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Mutual Fund Q&A: 
Contrarian Value and Catalysts
Croft Value Fund
Management: G. Russell Croft

Author: Manish Shah
Last Update: 13:57 PM ET January 10 2012


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Long-term investing often relies on patience and a keen eye for businesses with innate earnings power. G. Russell Croft and his team at the Croft Value Fund show interest in out-of-favor companies with good business prospects that are poised to regain their momentum.

 
Q:  Would you tell us about the history of the Croft Value Fund?

A : We expanded our business from separately managed account management to mutual fund products with the launch of Croft Value Fund in May 1995.

Croft Leominster, Inc., the advisor to the Croft Value Fund, was founded in 1989 by my father Gordon Croft and brother Kent Croft. We are based in Baltimore, Maryland and my brother Kent and I manage the fund with the help of five research analysts.

Currently, the firm manages $830 million, of which $300 million is the asset base of the Croft Value Fund.

Q:  What core principles drive your investment philosophy?

A :
We are a family-owned management company investing along with our investors. In other words, our interests are aligned with those of investors in our funds.

Although we prefer to hold on to the companies for at least three years, we may sometimes hold them for periods longer than five years. Since we look for out-of-favor companies that offer longer term value, we are prepared to hold them until the value is realized in the market price.

As contrarian investors, we are not afraid to take views that are not in sync with Wall Street or the popular view in the marketplace.

Q:  How does your philosophy translate into the fund’s investment strategy?

A :
To start with, we look at one stock at a time and consider ourselves bottom-up investors. Our long term investing orientation enables us to consider stocks that may be in unpopular industries or neglected by investors. Furthermore, we believe that value is not limited by the market capitalization, so if we can understand a business and if the stock meets our value criteria, we will purchase the stock regardless of market cap.

In general, we pursue the following types of companies. Those that are trading at a discount to their intrinsic value, those that are at a distressed multiple of earnings, or names that seem to be temporarily out of favor due to short term issues.

Our contrarian approach to investing helps us in evaluating companies that possess earnings power. However, when a company is out favor because of a temporary problem it may offer us good value too. These companies may be suffering from a product launch delay, management turnovers, market shifts or many other issues that are short-term in nature and can be solved in few quarters. Yet, investors are not willing to wait for the management to rebuild the broken trust and they may avoid buying the stock.

In addition to buying out-of-favor stocks at a discount to their net assets, we also screen for companies whose inherent business model allows them to regain earnings and revenue growth. Ideally, we seek companies that can eventually grow organically.

There are two potential developments when companies that were once off the track could regain their momentum. First, investors recognize the earnings power of the company and start bidding up the stock, and, second, earnings multiples start expanding. Consequently, both reactions of the market lead to increasing the stock price.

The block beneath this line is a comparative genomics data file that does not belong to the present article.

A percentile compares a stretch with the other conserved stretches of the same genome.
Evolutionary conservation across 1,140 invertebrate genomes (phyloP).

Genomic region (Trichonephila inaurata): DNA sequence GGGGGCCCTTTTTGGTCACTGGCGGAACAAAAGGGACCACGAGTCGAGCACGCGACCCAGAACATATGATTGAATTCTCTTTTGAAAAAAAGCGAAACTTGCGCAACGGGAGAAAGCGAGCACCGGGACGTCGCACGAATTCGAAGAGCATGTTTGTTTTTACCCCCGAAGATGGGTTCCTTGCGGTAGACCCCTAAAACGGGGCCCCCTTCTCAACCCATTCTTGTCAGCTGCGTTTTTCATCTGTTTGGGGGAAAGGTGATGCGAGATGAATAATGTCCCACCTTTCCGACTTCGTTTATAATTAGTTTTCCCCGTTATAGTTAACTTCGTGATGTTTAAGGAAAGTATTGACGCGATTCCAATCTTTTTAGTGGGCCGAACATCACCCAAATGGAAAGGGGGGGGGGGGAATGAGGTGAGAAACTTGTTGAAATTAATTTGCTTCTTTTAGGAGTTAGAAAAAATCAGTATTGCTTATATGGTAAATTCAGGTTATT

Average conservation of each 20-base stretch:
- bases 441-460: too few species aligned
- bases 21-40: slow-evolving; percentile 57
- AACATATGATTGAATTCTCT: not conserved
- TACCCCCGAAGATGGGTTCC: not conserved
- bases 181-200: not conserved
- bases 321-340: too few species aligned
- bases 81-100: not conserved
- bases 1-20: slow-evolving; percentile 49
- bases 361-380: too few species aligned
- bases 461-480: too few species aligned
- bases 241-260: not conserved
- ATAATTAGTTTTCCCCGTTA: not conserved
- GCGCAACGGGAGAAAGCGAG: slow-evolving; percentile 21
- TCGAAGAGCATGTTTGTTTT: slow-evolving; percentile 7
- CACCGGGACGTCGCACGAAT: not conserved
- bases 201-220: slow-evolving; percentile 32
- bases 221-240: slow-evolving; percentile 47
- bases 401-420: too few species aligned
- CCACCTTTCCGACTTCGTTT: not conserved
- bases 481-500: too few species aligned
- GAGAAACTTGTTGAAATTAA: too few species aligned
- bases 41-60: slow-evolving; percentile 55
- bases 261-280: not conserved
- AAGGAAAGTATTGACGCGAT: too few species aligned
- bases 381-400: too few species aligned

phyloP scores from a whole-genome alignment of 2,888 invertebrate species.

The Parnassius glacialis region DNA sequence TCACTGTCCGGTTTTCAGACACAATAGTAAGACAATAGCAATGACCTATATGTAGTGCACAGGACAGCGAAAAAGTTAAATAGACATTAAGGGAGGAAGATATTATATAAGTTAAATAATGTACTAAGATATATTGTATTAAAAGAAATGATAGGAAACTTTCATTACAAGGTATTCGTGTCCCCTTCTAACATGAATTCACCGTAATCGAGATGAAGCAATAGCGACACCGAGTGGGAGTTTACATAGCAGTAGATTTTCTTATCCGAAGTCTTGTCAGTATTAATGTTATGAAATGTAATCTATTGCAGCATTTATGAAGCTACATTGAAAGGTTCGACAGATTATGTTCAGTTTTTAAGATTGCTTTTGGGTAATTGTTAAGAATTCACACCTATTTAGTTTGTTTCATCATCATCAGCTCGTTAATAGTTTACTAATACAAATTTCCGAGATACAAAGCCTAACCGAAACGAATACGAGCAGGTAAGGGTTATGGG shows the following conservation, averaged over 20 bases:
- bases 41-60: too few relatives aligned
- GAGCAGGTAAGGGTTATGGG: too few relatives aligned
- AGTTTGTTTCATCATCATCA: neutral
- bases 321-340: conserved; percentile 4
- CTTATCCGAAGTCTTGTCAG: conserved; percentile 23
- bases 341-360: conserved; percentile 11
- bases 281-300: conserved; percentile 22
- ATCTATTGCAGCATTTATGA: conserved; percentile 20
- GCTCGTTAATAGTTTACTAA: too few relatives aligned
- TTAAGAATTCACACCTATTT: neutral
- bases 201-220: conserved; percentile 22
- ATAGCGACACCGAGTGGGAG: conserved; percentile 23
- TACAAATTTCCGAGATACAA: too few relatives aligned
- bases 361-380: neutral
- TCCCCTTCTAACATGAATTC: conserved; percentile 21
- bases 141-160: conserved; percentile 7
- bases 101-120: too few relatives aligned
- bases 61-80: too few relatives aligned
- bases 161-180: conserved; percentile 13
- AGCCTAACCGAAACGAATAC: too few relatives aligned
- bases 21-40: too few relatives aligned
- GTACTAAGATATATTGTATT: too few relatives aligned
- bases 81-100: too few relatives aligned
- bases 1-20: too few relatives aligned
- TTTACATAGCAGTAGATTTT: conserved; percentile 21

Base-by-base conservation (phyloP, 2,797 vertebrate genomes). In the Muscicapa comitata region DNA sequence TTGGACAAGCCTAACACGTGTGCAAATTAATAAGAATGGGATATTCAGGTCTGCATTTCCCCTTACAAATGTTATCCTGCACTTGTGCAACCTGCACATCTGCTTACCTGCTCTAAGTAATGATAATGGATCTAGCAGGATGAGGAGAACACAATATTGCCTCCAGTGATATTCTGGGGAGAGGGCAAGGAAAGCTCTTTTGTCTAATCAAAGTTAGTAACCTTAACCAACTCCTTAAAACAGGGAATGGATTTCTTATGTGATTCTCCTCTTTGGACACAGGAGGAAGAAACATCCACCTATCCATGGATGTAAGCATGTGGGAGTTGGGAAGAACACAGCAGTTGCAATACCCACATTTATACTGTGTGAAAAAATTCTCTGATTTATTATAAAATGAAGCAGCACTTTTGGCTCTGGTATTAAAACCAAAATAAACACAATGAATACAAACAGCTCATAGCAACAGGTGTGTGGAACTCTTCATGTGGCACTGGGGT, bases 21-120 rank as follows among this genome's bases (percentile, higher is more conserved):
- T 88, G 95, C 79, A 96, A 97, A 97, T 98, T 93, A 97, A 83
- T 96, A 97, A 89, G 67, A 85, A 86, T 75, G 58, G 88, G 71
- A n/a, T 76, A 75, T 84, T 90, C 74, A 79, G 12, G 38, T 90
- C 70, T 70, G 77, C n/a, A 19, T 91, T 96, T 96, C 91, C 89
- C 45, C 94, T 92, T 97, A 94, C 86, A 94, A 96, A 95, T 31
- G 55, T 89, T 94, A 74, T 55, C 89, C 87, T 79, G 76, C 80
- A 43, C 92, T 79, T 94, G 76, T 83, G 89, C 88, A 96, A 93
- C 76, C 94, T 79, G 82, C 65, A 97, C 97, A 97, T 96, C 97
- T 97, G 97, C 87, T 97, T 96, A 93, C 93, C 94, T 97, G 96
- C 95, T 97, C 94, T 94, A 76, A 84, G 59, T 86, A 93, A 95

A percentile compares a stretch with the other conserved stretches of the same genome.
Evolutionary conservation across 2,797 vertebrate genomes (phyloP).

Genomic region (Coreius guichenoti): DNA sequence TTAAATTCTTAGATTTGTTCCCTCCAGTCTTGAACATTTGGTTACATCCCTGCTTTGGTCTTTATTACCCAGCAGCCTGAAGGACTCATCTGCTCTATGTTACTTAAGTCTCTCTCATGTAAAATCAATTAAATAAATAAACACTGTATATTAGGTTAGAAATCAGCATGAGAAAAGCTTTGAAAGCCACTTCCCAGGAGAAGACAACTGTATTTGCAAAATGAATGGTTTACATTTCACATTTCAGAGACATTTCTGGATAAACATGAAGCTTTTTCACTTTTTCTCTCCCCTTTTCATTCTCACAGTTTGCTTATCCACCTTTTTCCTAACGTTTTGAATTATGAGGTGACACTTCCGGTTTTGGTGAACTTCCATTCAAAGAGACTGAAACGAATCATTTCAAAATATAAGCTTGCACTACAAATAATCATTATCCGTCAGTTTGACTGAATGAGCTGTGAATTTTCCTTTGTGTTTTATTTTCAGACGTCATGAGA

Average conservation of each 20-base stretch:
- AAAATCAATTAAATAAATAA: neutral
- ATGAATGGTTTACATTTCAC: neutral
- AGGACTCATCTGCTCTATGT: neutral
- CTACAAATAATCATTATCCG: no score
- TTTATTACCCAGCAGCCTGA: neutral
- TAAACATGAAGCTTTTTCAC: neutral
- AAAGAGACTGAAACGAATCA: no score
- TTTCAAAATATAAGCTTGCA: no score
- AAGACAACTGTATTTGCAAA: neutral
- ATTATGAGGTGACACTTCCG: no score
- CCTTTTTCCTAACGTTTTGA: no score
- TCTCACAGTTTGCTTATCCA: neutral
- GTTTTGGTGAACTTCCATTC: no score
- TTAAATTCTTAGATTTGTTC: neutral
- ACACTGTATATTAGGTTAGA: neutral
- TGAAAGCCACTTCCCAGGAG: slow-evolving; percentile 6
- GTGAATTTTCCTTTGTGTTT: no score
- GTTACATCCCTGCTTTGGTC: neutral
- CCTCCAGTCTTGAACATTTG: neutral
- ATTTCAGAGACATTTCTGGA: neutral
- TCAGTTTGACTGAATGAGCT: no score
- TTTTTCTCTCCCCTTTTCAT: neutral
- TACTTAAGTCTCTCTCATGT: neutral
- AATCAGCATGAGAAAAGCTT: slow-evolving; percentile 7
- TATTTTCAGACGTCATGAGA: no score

Q:  How do you research companies?

A :
For our idea generation we primarily rely on our internal and external experts. Additionally, we receive a lot of research reports from brokerage firms on Wall Street and from independent research providers. We scrutinize these reports for broader themes, market dynamics and general trends.

Once that information becomes available, we begin our analysis by focusing on companies with business models that demonstrate earnings power and that we understand well. As part of our research process, our internal team of analysts meets every Monday to put forward new ideas for discussion. Additionally, we like to visit companies and meet management.

We look for companies with the potential to grow at a faster than expected rate and with the financial strength to weather a downturn in the economy or at an industry level. Although we traditionally evaluate companies based on earnings multiples and cash flows, we also want to find stocks with near-term earnings catalysts and valuations that do not reflect the earnings power of the company.

Our preliminary watch list comprises 200 companies that we generally follow by keeping a close eye on their business development and stock prices. However, we do not run any specific screens all the time.

Q:  Would you illustrate your research process with some examples?

A :
One good example is Valmont Industries, Inc., a global producer of fabricated metal products and irrigation equipment.

Valmont makes high end irrigation systems that save farmers 50% of the water usage while increasing their crop yields. We bought Valmont back in the spring of 2009, when the valuation was much cheaper and we estimated a good growth rate going forward.

Initially, we identified the stock after talking to some analysts, before spending a lot of time to learn about the company and the industry. When we acquired the stock it was trading at a multiple of less than six and since then it has appreciated a lot.

The stock is neither cheap, nor expensive, and it is currently trading at 12 times earnings. However, we still believe that the company can further sustain its earnings growth as farmers look for ways to improve crop yields and cut operating costs.

Q:  Would you give another example?
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